The Chinook Community Forest (CCF) recently held their annual open house and BBQ, in which anyone and everyone is welcome to enjoy some good food, connect with the community, and learn about what the company has been up too. For those who aren’t familiar with it, CCF an equal partnership between the six First Nations and two municipal governments created in 2016 to ensure the timber logging needs of Burns Lake.
According to General Manager Ken Nielsen, 2021 has been a positive year to date.
Nielsen told Lakes District News that, weather dependent, the company hopes to log over 100,000 cubic metres of timber by the end of this year. According to Nielsen, the CCF’s financial return to its shareholders was high this year as well. “This fiscal year, we paid back $1,000,100.00,” he said referring to a giant cheque that was displayed proudly at the entrance to the BBQ.
The CCF works with 5-7 subcontractors every year that do various jobs. Logging is the most prevalent, but they also provide sivilculture, tree planting and forest salvation services.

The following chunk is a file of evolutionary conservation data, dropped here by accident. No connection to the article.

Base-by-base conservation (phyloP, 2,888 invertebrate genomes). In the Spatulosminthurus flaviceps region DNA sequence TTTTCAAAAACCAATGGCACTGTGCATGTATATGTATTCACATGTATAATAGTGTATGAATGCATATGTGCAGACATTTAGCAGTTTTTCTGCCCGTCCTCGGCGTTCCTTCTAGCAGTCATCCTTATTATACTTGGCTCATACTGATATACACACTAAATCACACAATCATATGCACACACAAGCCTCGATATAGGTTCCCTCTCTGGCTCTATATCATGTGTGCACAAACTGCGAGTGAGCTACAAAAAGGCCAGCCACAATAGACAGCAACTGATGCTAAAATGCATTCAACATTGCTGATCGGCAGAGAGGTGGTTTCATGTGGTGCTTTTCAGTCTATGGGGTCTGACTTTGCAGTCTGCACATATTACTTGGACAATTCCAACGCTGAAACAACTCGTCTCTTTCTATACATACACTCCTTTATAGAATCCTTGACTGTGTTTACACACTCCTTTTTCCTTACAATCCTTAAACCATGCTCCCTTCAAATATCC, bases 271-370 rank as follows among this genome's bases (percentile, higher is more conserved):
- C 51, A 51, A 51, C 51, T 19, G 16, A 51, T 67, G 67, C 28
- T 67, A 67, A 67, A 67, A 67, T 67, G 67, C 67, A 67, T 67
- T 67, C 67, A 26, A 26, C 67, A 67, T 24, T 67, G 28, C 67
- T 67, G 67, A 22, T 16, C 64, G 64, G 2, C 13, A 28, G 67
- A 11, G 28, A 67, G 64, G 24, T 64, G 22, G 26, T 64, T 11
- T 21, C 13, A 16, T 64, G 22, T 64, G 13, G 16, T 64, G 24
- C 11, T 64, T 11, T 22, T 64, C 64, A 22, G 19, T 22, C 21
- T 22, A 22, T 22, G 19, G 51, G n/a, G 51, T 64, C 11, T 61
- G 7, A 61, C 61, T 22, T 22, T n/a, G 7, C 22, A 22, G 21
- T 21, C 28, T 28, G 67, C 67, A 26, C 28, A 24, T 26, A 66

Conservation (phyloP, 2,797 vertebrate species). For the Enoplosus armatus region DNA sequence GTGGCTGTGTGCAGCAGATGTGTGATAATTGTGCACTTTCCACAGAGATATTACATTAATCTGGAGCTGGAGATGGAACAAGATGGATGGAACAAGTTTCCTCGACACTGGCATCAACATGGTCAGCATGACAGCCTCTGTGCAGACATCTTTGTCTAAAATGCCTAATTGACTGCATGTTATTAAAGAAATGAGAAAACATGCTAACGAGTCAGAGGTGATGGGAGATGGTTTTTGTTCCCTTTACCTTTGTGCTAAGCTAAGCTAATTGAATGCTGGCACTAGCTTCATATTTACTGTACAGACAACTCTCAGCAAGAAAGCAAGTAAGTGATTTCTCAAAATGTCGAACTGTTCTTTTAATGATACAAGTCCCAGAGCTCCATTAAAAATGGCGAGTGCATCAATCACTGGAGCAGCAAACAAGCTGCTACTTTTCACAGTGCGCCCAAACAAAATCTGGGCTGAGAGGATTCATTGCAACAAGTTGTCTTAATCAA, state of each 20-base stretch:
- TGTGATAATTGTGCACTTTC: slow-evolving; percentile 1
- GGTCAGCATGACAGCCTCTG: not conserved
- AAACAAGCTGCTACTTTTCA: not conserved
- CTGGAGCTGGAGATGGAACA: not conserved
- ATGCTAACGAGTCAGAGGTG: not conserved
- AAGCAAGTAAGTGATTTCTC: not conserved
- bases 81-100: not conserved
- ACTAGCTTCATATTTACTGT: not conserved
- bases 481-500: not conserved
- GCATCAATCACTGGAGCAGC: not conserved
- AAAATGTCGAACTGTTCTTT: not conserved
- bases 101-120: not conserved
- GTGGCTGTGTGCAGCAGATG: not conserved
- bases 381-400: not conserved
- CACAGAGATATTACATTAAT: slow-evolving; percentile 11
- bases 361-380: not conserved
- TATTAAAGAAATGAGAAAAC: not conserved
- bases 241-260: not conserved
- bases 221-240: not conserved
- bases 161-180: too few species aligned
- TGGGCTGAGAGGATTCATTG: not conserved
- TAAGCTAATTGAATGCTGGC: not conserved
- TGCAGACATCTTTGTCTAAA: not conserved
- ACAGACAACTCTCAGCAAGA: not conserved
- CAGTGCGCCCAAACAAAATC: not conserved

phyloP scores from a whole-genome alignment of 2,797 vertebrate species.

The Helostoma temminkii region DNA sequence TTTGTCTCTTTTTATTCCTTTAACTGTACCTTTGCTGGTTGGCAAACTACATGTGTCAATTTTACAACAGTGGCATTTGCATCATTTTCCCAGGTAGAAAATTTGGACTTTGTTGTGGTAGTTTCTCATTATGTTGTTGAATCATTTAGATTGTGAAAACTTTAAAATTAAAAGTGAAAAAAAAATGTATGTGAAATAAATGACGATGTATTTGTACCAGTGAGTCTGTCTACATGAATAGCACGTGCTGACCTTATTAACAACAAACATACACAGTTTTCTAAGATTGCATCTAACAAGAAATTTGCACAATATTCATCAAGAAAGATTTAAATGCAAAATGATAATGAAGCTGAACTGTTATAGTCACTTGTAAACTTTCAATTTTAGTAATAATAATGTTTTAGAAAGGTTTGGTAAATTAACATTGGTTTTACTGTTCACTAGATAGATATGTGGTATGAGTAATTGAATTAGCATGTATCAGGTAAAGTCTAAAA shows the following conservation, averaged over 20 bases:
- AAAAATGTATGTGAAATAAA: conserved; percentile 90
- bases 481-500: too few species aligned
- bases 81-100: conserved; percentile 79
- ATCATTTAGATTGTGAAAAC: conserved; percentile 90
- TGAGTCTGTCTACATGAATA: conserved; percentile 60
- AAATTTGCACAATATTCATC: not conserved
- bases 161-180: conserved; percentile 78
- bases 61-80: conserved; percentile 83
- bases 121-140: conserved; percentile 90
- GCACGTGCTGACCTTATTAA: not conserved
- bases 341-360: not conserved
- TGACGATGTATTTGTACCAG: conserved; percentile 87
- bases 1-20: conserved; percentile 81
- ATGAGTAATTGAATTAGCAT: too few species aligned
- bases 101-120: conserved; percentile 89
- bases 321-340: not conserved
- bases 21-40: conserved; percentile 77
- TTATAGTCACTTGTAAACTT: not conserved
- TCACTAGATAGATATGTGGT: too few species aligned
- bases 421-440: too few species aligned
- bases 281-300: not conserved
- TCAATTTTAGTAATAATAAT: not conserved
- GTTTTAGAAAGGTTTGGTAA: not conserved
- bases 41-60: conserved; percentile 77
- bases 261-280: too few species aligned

Surprisingly, the CCF’s logging operations haven’t been heavily affected by the forest fires this year. Nielsen stated that only 20 hectares have been impacted thus far from a combination of the Bulkley Lake and Grizzly Road wildfires. Compared to the 10,000 hectares lost in 2018, that number is extremely low given the amount of fires that have occurred in the province in 2021.
Moving forward for the company, they’ll keep logging timber off their regular cutting permit. They’ve applied for a new annual allowable cut permit which should be determined by October, though Nielsen believes it will go down from last year’s.
The CCF will also continue work on their Forest for Tomorrow program, which addresses various forest health issues. One of the main areas they focus on are spruce beetle and mountain pine beetle populations, which are the most damaging pests of nature to spruce and interior spruce. Forest fire salvaging is also one of the program’s main points of emphasis.